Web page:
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Overly intense rivalry between Indian telcos could paralyse entire sector, warns Qualcomm chief Paul Jacobs

India's telecom industry has been roiled by a row over the launch of 4G services by Mukesh Ambani-led Reliance Jio Infocomm.

, ET Bureau|
Updated: Aug 30, 2016, 03.37 PM IST
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Jacobs, 53, leads a company which is known as the enabler of the wireless ecosystem.
Jacobs, 53, leads a company which is known as the enabler of the wireless ecosystem.
NEW DELHI: Qualcomm Executive Chairman Paul Jacobs said "overly intense" rivalry is not good for the telecom industry and can lead to “paralysis“ as compa nies get too caught up in fighting each other, spurning innovation and in vestment.' "It happens in other places, I think it can get pretty strong, it's natural,“ Jacobs told ET in an interview. But he said: “I don't think we have seen that point."

India's telecom industry has been roiled by a row over the launch of 4G services by Mukesh Ambani-led Reliance Jio Infocomm. Incumbents have accused the Telecom Regulatory Authority of India of favouring the newcomer, al legations that have been denied Jio has said the incumbents are denying it interconnect points The latter say the company has launched full-fledged services in the guise of tests. Jacobs said rivalry that's healthy spurs companies to outdo each other while creating technologies or business models that expand the market, citing the example of Qualcomm.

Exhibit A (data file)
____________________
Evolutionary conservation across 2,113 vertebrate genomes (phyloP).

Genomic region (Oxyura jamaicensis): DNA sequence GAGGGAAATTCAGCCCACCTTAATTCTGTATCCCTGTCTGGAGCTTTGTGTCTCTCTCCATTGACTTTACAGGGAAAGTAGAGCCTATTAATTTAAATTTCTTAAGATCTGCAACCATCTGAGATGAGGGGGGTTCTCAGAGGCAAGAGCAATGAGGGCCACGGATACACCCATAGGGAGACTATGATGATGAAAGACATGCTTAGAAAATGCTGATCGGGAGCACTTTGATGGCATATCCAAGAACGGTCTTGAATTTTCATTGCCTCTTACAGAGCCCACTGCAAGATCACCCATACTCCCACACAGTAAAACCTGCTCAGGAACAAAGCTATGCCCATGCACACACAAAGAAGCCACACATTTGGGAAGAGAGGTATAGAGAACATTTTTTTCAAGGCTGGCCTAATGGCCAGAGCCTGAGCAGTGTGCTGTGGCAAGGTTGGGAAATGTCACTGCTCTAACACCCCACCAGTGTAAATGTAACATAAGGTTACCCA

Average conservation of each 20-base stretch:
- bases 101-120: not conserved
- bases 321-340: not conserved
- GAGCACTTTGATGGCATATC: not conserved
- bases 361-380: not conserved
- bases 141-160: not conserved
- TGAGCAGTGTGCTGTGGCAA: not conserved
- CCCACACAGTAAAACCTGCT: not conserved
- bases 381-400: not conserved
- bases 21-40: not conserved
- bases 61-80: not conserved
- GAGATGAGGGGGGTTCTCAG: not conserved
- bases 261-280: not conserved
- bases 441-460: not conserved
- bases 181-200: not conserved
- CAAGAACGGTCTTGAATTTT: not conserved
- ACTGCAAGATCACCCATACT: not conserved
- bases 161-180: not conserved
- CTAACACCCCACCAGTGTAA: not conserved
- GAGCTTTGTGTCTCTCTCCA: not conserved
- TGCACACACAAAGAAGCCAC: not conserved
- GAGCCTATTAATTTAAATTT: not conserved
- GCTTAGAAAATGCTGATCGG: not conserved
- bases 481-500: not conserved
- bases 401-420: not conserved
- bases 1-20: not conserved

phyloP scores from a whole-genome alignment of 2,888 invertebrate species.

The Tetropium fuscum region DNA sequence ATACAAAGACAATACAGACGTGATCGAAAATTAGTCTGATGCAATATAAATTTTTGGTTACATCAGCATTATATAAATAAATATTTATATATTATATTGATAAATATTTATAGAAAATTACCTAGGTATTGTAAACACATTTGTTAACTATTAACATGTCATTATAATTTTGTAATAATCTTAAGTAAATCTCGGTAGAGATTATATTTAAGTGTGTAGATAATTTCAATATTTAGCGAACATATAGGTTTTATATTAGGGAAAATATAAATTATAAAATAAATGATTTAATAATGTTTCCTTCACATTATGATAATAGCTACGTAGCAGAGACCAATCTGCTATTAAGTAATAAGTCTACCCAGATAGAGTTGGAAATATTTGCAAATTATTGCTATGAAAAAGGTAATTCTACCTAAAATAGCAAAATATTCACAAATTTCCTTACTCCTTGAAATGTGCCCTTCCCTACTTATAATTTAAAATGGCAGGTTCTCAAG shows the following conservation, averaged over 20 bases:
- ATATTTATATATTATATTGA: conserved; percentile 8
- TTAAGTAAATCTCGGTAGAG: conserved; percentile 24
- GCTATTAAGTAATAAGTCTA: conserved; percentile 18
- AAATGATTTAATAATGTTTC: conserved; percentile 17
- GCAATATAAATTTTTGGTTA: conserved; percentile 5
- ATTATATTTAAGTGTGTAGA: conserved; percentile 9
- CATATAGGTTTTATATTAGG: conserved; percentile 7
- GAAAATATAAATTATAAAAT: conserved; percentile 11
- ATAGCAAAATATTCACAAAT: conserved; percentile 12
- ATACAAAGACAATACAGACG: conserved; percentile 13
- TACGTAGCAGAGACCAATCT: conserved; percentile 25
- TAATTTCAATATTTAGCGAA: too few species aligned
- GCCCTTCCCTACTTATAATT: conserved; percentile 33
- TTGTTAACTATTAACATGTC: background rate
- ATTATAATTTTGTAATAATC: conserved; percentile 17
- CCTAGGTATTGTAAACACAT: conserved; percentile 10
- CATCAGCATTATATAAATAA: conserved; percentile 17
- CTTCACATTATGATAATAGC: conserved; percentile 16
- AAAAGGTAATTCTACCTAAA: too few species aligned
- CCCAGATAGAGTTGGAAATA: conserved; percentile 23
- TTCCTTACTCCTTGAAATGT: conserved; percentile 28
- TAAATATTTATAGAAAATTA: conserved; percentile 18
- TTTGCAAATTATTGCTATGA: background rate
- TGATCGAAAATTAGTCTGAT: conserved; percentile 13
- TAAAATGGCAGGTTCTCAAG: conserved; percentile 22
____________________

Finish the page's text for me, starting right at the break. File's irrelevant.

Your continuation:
“The very early days where Qualcomm looked at Motorola and thought that's the company we are going to define ourselves against -in the end we became very good part ners,“ he said. “There are ebbs and flows in any kinds of relationships and that's true here as well. There are degrees of cooperation and competition and depends where in the cycle you are. We have seen that happen in Korea and China, and pretty much everywhere.“

Jacobs, 53, leads a company which is known as the enabler of the wireless ecosystem.

The executive also reckoned that interconnect usage charges could decline as data surpasses voice over aperiod of time and services start to bypass the carrier infrastructure.

Full interview: Designing top tech in India on agenda, says Paul Jacobs

CONSOLIDATION WILL HELP

Jacobs also said that ongoing consolidation will help telcos build scale and lower charges.

“In the operator business with a lot of capex and procurement of devices, scale is the benefit, but it is a balancing act,“ he said. “If it goes too far, then it is not good for us or anybody.“ While the increased availability of airwaves in India is positive, he sees reserve prices as the “fly in the ointment,“ adding, “We will be interested to see how that plays out with operators and how they bid.“

Qualcomm is also pitching its low earth orbit satellite system that the chip maker is building with partners like Virgin Group under the name of OneWeb to offer broadband services. “The whole idea behind it is to provide mobile broadband to places in the world where it is very hard to get broadband coverage, which aligns very much with his (PM Narendra Modi's) ideas behind connecting people and communities. And even the smart cities aspect,“ Jacobs said.

MEETING WITH MODI

Jacobs met Modi on Monday evening to discuss issues pertaining to the telecom industry and enhancing partnership for government initiatives like Digital India and Make in India. He also met Telecom Minister Manoj Sinha.

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